Amazing things everyone needs to know about Finland
Finland has caught the world’s attention in recent years with its technological achievements, amazing landscapes and lakes. It is also home to the world’s happiest people!
Many people are dreaming of moving to Finland as this beautiful country offers great things to everyone. Whether they’re looking for a peaceful place to live, a slower pace, or a career-focused lifestyle, Finland can give people what they need. Moreover, the country has some wonderful and weird characteristics too.
Read on to learn about the amazing things about Finland.
Finns love gaming
Being the world’s happiest people is perhaps why Finland is one of the top gaming nations in the world. Moreover, it’s said Finns spend the most money on gaming annually among other European countries, and in many demographics it’s a popular pastime.
Gaming has always existed in person – think about board games, for instance – but has seen some serious changes in the past ten years, as technology has given birth to online games of all kinds. Today it’s easy to find many options on offer: card games, sport games, even netticasino for Suomi (the typical Finnish language) are available, anytime and anywhere using a computer, smartphone or tablet.
Saunas are everywhere
It is normal to receive tons of sauna invitations when in Finland. The sauna is huge part of Finnish culture, and people use them as settings for regular socialising. It has been a tradition for hundreds of years.
There are around two million saunas in Finland, which is more than enough for its 5.3 million population. Most state institutions and huge companies have saunas for their employees to relax in after work, and the president and the prime minister even have their own “official sauna”.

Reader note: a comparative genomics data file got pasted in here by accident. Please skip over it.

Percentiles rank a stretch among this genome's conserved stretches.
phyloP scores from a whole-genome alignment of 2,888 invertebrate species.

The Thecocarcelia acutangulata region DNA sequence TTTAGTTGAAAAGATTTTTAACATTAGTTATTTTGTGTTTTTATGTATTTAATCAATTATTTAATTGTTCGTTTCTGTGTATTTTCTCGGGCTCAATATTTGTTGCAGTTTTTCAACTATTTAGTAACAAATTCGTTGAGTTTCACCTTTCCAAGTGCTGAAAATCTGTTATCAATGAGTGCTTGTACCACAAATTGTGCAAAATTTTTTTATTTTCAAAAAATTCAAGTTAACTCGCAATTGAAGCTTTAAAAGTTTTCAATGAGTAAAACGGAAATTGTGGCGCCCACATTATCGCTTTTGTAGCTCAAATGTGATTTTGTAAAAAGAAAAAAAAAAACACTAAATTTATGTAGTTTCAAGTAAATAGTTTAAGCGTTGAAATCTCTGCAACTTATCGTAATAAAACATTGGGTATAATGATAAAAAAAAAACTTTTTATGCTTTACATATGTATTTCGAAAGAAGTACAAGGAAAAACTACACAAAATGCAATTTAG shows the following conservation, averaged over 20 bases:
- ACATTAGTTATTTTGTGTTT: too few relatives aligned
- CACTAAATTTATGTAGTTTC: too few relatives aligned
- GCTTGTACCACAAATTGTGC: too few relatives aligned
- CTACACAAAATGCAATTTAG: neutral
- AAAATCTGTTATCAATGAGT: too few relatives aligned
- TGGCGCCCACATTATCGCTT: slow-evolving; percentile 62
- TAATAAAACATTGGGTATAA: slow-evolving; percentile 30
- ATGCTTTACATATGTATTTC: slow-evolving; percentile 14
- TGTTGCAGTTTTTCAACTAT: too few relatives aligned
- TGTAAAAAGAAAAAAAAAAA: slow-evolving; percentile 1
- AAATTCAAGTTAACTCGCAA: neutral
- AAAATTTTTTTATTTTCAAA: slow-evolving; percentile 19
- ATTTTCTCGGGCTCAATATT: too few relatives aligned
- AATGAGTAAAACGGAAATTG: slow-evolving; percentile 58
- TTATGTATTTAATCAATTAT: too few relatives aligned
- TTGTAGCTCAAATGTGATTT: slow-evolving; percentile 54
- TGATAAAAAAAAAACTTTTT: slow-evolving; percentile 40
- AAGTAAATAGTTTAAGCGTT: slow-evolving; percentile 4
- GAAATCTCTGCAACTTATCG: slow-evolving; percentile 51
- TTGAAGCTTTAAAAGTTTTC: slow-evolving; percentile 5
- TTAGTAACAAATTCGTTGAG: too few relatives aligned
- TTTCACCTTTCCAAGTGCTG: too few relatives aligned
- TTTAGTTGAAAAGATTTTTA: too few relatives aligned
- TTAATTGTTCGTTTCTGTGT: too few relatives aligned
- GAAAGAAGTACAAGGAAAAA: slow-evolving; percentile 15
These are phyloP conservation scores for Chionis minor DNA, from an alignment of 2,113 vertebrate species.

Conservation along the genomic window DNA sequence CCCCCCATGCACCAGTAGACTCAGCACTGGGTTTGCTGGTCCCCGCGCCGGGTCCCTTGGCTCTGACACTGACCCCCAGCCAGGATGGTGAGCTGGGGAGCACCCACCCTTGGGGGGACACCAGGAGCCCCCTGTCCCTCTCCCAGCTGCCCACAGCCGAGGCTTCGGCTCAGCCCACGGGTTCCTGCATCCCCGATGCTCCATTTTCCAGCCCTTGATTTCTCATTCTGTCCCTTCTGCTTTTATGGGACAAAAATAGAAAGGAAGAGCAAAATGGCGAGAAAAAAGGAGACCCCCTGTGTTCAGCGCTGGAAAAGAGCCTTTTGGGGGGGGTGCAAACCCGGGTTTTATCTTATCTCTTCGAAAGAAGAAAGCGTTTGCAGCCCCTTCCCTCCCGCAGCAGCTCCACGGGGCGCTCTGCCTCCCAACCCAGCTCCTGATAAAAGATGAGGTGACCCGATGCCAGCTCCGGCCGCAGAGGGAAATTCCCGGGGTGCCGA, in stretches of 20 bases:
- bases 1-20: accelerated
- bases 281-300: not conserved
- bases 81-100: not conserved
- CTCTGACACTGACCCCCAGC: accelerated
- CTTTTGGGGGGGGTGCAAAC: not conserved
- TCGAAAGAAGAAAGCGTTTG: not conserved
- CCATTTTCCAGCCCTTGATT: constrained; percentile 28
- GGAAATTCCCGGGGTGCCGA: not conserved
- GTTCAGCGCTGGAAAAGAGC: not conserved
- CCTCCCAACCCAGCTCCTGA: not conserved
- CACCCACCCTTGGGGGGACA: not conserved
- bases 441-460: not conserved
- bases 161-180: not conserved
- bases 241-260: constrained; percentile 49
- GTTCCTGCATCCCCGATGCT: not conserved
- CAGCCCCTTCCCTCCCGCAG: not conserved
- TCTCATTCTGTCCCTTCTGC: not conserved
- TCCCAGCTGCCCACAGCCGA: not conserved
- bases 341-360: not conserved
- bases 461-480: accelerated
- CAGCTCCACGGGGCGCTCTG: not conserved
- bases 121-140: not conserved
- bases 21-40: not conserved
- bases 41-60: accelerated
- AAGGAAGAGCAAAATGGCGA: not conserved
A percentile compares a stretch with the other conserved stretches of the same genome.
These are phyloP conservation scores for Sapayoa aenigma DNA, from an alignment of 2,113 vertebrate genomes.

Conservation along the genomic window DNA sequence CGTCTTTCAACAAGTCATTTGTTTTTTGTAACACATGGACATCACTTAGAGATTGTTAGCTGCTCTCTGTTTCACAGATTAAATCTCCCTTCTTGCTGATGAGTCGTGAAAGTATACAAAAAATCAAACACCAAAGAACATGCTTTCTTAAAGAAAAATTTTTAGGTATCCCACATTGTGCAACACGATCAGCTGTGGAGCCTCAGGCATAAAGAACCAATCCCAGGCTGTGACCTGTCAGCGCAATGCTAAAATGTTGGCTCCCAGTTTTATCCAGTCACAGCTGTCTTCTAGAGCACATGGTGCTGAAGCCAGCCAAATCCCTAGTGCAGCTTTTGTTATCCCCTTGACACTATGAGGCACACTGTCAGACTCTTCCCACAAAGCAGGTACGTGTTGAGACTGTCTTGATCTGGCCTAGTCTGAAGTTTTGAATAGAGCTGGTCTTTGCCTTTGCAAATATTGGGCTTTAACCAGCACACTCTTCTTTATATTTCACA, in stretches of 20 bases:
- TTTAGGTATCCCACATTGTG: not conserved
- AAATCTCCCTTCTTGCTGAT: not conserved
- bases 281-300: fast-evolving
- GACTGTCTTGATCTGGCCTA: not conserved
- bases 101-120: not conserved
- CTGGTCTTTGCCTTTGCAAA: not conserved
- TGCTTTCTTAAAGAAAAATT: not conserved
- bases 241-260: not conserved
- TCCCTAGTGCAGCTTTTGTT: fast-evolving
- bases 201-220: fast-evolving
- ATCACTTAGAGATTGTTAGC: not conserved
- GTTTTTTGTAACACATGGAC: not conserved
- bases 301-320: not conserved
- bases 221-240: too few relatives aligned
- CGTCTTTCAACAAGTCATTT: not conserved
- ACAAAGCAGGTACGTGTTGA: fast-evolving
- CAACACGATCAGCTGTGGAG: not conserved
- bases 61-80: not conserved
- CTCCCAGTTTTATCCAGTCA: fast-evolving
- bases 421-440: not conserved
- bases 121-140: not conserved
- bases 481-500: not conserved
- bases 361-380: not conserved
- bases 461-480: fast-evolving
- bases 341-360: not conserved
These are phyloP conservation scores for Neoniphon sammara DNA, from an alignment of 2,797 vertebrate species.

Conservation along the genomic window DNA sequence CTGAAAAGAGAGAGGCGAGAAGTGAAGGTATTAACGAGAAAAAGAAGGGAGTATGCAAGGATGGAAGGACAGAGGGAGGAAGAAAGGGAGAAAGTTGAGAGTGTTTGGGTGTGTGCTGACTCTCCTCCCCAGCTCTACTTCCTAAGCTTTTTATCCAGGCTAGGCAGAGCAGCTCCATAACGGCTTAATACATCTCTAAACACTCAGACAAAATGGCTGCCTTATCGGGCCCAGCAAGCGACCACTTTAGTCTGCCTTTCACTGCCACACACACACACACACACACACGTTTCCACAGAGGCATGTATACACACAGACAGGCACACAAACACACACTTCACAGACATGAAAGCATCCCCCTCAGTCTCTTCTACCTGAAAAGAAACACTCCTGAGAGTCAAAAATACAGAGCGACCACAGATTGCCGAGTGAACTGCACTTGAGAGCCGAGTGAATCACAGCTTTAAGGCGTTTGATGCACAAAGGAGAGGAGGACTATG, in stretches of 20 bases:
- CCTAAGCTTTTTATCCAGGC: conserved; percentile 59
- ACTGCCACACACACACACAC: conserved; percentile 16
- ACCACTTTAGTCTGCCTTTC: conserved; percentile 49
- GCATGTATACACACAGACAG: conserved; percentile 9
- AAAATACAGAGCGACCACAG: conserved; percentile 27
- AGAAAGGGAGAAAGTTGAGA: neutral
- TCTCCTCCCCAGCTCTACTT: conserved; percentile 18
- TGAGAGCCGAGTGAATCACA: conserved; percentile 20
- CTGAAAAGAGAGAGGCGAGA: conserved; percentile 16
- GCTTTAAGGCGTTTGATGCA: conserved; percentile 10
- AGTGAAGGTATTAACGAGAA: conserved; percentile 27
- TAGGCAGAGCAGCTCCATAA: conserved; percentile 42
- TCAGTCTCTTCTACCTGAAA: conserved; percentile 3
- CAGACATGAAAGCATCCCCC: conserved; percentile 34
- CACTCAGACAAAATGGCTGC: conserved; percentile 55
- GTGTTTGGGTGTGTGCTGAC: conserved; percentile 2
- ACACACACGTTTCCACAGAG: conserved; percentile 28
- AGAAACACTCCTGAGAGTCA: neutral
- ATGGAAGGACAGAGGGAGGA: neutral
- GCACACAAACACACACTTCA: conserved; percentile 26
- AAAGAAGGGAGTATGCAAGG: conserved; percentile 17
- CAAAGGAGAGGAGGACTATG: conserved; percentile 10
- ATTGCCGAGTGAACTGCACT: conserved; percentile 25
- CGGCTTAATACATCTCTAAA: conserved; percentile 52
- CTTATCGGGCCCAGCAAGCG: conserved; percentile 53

Space to roam
Finland has endless beautiful landscapes, and Finns are free to enjoy them anytime they want. They have this term: jokamiehen oikeus or “every man’s right”, which means everyone is free to enjoy nature, anywhere they want.
It’s also permitted to establish a temporary camp in the countryside, as long as campers are within a reasonable distance from houses. They are free to pick unprotected flowers, mushrooms, and wild berries and earn from foraging, tax-free!
Finns are coffee lovers
Finns consume the most coffee per person compared to any other nation across the world. An average Finn consumes around 12.5 kilograms of coffee every year.
Finland is an awesome place to raise children
For the best place to raise a family, look no further! New mothers receive a “baby box”, filled with baby essentials, which can be used as a crib once emptied. On the other hand, if the parents already have these items, they may choose to receive €140 per newborn, tax-free. This is all covered by the government.
Mothers are also entitled to a four-month paid maternity leave, regardless of whether they are self-employed, regularly employed, or students. Fathers are also entitled to up to 54 days of paternity leave, and mothers can stay at home with their baby for around one year, receiving full salary and amazing benefits.
Finland is the world’s happiest place
For four consecutive years, Finland has been named the happiest place globally, according to the World Happiness Report by the United Nations. Northern Europe is clearly on the right path, since Finland is followed by Denmark, Switzerland, Iceland, and the Netherlands, as the top five happiest places on Earth.
The countries were ranked in the poll based on key variables supporting well-being: healthy life expectancy, freedom, trust, social support, income, and generosity. It is said that money can’t buy happiness, however, you can always use it to buy a plane ticket to Finland!
Finnish education is some of the best in the world
Finland has one of the best educational systems on the planet, offering fair opportunities to everyone, free of charge. Instead of sticking to a rigid system, policymakers allow the teachers and local school administrators to revamp and adjust the curriculum, meeting their distinctive requirements of their student bodies.
Once finished with basic education, students may choose to continue to higher-secondary education or stop for a moment and resume studying later at no cost. 90% of the students choose the first option.
Finland is unique in so many ways. With all the beautiful things it has to offer, there’s no wonder so many people worldwide dream of moving there.
The editorial unit